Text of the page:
The Dollar Stretcher: Paying for College with Bonds

By Gary Foreman

Dear Dollar Stretcher,
Our 17 year old will begin college in the fall. We have quite a few savings bonds for her and we'd like to cash in the mature ones. What do we need to know about any tax that will be due on them? Will she need to claim the money from them on her tax forms next year? She works part time and will likely continue in the summers. Is this considered "income" for her? Thanks so much!


Trish is at an interesting time for parents. The point where pride in our kid's accomplishments runs smack into the pain of paying for college! And it does take a lot of money to get that college degree. According to when you include tuition, books, room & board, transportation and personal expenses, the average student at a public college or university will spend $10,458 per year.

But, that shouldn't deter Trish or her daughter. The average college graduate earns 81 percent more than someone with a high school diploma. And, most college students receive financial aid. Of full-time students, sixty percent at public colleges and universities receive some form of aid. hopefully Trish's family has explored those options.

OK, let's take a look at that stash of savings bonds. There may be a happy surprise for Trish. We'll need to review savings bonds and how they work. About ten years ago savings bonds got a facelift and also got more complicated.

For years the most popular bond was the Series E/EE. You purchased a bond at a discount to the face amount of the bond. Gradually it gained value until the maturity date when you redeemed it at the full face amount. And that's when you paid federal income taxes on the interest earnings. Your principal and interest was guaranteed by the U.S. Government. You can still buy Series E/EE bonds.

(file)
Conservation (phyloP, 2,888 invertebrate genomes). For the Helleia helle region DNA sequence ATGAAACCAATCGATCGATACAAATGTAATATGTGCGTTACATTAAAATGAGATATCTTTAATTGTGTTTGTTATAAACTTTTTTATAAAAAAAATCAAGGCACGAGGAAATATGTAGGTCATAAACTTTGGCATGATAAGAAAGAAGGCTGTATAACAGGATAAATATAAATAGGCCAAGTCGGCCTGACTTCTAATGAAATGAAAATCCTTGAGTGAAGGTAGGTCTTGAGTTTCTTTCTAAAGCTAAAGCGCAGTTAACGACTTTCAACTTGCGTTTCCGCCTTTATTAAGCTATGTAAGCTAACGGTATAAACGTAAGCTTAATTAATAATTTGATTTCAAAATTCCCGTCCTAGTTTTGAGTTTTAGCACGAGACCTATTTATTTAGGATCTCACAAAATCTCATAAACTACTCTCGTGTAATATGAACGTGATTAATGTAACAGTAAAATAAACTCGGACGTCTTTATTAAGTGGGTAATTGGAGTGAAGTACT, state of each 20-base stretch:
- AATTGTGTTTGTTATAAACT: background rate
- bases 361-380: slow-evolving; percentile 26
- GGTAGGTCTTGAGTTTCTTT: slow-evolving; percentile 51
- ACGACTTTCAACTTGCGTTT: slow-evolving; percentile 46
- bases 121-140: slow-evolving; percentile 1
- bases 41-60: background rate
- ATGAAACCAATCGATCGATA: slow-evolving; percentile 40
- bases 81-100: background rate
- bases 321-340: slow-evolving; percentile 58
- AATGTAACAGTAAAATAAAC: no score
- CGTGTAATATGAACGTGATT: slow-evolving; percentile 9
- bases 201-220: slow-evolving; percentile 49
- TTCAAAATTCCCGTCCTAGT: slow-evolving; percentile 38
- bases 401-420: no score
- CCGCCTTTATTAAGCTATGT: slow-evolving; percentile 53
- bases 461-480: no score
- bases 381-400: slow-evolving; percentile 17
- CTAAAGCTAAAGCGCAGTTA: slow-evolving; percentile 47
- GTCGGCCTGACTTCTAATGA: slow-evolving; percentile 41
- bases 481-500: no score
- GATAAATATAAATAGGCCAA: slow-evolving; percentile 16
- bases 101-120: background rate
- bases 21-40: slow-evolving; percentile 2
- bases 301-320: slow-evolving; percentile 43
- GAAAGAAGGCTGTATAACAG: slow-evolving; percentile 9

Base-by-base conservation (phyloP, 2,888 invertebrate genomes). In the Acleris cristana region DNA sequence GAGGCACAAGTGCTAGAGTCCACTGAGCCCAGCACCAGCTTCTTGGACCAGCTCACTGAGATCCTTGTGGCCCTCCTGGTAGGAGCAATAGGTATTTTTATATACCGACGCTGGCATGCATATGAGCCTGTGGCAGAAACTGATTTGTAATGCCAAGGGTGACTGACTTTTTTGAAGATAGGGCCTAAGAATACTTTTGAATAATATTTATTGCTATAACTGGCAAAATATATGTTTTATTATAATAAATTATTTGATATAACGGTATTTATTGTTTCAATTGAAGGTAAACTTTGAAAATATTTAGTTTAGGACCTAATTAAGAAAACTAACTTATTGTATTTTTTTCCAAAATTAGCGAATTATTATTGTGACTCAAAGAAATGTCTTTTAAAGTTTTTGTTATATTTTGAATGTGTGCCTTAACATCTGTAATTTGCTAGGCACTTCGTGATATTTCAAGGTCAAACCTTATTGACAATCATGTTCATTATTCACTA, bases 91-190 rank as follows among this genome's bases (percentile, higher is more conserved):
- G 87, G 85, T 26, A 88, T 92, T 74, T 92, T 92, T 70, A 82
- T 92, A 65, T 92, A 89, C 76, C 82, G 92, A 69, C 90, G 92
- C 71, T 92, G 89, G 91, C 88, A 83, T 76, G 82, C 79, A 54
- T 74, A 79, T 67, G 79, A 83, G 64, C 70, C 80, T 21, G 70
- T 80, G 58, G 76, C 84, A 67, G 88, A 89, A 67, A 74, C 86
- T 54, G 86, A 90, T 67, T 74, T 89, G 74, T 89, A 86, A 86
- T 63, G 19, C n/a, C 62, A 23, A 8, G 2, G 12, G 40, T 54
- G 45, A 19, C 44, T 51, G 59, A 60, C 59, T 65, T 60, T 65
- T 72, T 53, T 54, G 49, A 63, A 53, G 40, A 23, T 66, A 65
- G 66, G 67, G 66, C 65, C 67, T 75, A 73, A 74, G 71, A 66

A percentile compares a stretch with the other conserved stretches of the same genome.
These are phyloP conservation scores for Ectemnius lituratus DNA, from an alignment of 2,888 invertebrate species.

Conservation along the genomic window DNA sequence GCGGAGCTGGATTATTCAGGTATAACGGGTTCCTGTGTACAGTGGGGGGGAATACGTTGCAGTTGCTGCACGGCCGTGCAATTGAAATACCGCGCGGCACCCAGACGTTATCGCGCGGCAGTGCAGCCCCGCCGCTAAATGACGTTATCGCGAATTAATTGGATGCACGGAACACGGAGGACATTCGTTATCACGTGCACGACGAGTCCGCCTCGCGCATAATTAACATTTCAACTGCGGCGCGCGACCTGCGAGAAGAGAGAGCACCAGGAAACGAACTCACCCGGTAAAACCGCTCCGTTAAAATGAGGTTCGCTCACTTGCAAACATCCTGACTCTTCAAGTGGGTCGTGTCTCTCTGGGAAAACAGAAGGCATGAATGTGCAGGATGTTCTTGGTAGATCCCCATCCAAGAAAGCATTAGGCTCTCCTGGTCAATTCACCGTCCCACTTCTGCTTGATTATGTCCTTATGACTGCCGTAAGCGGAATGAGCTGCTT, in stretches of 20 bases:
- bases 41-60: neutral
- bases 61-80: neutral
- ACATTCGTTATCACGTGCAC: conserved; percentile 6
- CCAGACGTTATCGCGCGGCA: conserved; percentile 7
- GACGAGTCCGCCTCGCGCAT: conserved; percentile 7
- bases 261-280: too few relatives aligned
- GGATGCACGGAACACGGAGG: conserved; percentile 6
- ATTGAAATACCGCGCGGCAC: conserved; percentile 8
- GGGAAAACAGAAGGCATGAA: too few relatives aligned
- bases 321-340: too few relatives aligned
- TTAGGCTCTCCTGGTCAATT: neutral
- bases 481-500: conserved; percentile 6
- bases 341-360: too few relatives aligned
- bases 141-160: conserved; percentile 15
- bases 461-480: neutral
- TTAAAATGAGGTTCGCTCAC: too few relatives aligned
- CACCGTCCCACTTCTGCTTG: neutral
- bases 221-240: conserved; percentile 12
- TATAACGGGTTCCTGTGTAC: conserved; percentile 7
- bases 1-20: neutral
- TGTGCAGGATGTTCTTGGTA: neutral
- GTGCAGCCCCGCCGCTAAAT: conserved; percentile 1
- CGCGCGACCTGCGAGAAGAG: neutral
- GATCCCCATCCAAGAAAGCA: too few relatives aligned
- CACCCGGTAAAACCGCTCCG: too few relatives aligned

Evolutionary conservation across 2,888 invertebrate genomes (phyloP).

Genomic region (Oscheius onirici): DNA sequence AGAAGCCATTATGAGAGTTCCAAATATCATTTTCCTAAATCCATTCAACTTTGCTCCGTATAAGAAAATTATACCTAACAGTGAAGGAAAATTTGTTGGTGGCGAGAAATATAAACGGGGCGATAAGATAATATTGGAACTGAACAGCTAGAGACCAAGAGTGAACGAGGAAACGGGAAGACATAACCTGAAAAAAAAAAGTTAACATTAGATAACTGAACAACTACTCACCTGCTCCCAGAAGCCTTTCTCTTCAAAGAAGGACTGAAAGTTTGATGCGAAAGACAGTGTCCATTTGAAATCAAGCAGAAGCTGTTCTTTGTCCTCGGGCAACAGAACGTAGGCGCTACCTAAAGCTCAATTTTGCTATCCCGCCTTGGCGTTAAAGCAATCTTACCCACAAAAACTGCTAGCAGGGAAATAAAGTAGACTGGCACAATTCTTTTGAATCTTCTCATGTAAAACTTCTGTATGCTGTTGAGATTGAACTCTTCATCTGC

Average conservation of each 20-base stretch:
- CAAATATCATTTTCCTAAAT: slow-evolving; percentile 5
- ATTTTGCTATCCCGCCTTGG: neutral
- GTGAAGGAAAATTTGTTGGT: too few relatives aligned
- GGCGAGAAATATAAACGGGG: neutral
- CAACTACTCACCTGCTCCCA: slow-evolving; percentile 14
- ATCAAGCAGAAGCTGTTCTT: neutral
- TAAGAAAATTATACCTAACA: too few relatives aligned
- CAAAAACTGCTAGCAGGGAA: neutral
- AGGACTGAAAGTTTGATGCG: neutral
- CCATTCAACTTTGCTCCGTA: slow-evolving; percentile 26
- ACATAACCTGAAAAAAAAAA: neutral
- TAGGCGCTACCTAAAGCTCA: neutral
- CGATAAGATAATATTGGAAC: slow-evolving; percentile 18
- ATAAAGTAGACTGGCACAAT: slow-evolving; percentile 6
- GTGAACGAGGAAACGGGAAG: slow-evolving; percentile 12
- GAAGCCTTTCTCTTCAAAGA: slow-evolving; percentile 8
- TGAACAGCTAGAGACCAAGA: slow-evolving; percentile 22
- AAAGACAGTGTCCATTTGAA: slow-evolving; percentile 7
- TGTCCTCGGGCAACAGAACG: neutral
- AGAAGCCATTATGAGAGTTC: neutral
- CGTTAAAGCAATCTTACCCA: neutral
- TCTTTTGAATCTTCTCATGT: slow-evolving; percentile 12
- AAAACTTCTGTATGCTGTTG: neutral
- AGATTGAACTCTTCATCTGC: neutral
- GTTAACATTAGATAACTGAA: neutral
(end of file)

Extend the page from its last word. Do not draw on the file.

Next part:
Another group of savings bonds, Series H/HH, distribute income to you every six months. The lowest denomination is $500. The interest rate is set when you buy the bonds and is adjusted on the 10th anniversary of the issue date. They've paid 4% since 1993.

If you have E/EE bonds and want to begin collecting income without redeeming the bonds you can exchange them for HH bonds. That allows you to continue to defer much of the income tax until you cash in the HH bonds or they reach their maturity date.

Finally, there's a series of savings bonds that are adjustable for inflation. Series I bonds accrue interest. They're purchased at face value. Holders receive interest in two parts. You get a fixed return that is set at the time the bond is purchased. Then there's a variable return that's adjusted twice a year for inflation. I bonds come in denominations as small as $50.

Taxes on Series I bonds are delayed until you redeem the bond or begin to collect your interest. The income is exempt from state and local income taxes. For current rate information on all savings bonds call 1-800-487-2663.

Now, to answer Trish's first question. Yes, the income from the bonds is taxable under most circumstances and must be declared by the bond owner.

One thing could help Trish's family. Series EE bonds issued after January, 1990 and all series I bonds are eligible for the "Education Bond Program." If you spend money for tuition, room, board and other qualifying educational expenses, the program allows for interest to be partially or completely excluded from Federal income tax.

The program does have some family income limits that could reduce or eliminate this benefit. It also requires that the bonds be owned by the parent(s) unless the student is 24 years old or older. But, even if Trish's daughter owns the bonds, under certain circumstances they can be re-registered. To learn more about the program visit the official Savings Bond website.

Trish's family will also want to take advantage of the standard deduction available to her daughter. She can earn up to $4,400 in wages or $700 in unearned income (i.e. interest from savings bonds) per year without having to pay taxes. That amount of income will still allow her parents to claim her as a dependent on their tax return. She will need to file a tax return to get a refund on taxes that were withheld.

Congrats to Trish's daughter on her high school graduation. Hopefully college will be a wonderful experience for her.

Also see:
How can a 20-year-old establish credit
More of Gary's Dollar Stretcher Columns

Gary Foreman is a former purchasing manager who currently edits The Dollar Stretcher Web site Contact Gary at You'll find hundreds of free articles to save you time and money. Visit today!